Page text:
Productivity Commission’s recommendations attack Australian creators
December 20, 2016 | Copyright Advocacy
The Productivity Commission has ignored the testimonials and submissions of Australian creators, authors, musicians, filmmakers, journalists and artists by recommending the removal of protections that ensure Aussie creators receive fair payment for their work.
“Australians artists, writers, musicians and filmmakers have a right to receive fair payment for their work. These sweeping changes to Australian copyright laws being pushed by the Productivity Commission as well as American big tech companies will see these protections taken away,” Copyright Agency CEO Adam Suckling said.
“This is not just unfair it is a threat to jobs of young Australians. This extreme approach outlined by the Commission will make it much harder to nurture the next generation of stars and Aussie icons – the Jimmy Barneses, Magda Szubanskis, Jessica Mauboys, Patrick Whites and Mad Max’s of the future.
“Kids should be able to grow up reading Australian stories, and watching Australian movies and TV shows to learn from the world they live in,” Mr Suckling said.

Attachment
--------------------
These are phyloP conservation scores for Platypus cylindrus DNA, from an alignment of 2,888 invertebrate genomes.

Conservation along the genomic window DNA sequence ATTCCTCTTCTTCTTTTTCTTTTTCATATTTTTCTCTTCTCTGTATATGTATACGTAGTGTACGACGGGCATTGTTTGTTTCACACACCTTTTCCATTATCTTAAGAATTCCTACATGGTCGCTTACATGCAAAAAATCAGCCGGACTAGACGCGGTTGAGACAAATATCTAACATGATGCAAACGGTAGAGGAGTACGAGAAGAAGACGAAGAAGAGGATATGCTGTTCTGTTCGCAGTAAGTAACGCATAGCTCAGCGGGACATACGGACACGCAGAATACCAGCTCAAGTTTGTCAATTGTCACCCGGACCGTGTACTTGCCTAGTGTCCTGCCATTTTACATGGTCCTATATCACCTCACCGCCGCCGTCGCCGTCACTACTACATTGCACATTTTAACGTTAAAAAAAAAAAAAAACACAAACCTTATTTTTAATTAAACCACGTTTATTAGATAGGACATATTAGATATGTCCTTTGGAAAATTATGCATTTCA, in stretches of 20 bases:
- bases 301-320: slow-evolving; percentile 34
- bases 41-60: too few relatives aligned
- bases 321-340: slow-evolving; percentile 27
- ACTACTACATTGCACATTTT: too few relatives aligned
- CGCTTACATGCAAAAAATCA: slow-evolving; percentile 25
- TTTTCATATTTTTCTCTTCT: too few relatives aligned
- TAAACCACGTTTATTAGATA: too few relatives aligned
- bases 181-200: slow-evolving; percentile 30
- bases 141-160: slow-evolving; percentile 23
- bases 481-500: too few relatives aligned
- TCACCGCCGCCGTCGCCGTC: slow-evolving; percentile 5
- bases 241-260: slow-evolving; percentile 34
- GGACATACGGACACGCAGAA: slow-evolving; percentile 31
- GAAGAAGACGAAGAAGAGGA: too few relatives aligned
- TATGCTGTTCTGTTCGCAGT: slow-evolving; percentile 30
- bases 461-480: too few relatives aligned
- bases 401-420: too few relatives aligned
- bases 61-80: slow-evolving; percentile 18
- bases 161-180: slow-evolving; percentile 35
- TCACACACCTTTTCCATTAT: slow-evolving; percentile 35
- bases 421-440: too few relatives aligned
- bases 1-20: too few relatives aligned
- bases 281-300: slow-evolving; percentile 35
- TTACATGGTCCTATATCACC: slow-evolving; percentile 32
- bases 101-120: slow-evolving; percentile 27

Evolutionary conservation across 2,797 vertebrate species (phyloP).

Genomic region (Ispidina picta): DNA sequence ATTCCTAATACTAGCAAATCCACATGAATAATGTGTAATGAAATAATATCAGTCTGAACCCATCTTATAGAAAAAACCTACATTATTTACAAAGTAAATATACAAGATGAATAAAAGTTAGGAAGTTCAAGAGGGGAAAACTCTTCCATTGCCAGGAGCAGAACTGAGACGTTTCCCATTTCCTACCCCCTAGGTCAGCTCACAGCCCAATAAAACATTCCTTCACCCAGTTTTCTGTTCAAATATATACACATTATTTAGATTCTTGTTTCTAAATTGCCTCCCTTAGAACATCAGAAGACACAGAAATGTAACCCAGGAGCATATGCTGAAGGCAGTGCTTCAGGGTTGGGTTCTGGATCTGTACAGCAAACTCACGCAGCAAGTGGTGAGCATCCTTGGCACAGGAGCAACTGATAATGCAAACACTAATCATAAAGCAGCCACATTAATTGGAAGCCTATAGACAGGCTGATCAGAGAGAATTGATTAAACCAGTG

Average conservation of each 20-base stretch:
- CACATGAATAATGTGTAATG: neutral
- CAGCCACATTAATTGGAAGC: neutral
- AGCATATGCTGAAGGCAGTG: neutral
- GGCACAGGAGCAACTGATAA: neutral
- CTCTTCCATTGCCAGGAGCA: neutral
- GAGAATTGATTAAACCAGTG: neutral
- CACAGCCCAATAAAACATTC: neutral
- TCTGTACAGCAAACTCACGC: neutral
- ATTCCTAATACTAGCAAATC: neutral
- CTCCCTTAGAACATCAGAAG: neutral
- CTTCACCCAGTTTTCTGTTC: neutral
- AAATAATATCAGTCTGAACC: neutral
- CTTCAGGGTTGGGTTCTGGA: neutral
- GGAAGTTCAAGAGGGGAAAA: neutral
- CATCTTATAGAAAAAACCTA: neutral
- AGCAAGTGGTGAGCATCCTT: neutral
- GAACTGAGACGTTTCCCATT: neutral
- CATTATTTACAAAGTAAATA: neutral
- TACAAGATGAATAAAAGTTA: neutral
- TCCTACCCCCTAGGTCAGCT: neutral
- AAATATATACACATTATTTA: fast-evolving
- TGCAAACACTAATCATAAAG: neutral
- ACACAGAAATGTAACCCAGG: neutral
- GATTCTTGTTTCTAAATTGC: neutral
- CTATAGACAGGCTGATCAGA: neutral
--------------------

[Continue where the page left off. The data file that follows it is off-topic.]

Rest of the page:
Mr Suckling says the Commission’s recommendations include the implementation of “Fair Use” – an American legal doctrine that has enabled large enterprises in the US to use copyright material for free.
Of the 380 detailed submissions to the Commission’s enquiry that covered copyright issues only 38 supported ‘fair use’ and more than 75% of submissions opposed the Commission’s recommendations.
“The Productivity Commission’s recommendations seem to be straight out of the US Big Tech playbook, ignoring the views of the vast majority of submissions which oppose these far-reaching recommendations that will wreak havoc on Australia’s creative community.
“A robust copyright framework is a key driver of investment in Australian stories and content. The report is a display of worrying ignorance about how the creative economy works and the Commission’s analysis should be completely disregarded by government.
“Of course we must continue to evolve our copyright systems so that we can make the best use of new technologies to create, distribute and consume new content. This includes practical solutions that increase access to content, and sensible, consensus-driven legislative changes such as those contained in a Bill that is already drafted that would simplify the statutory licence for education and assist libraries and people with disabilities.”
“We call on policy makers to rule out these recommendations and stand up for Australian creators.”
The Copyright Agency will respond in full to the Productivity Commission’s Final Report early next year.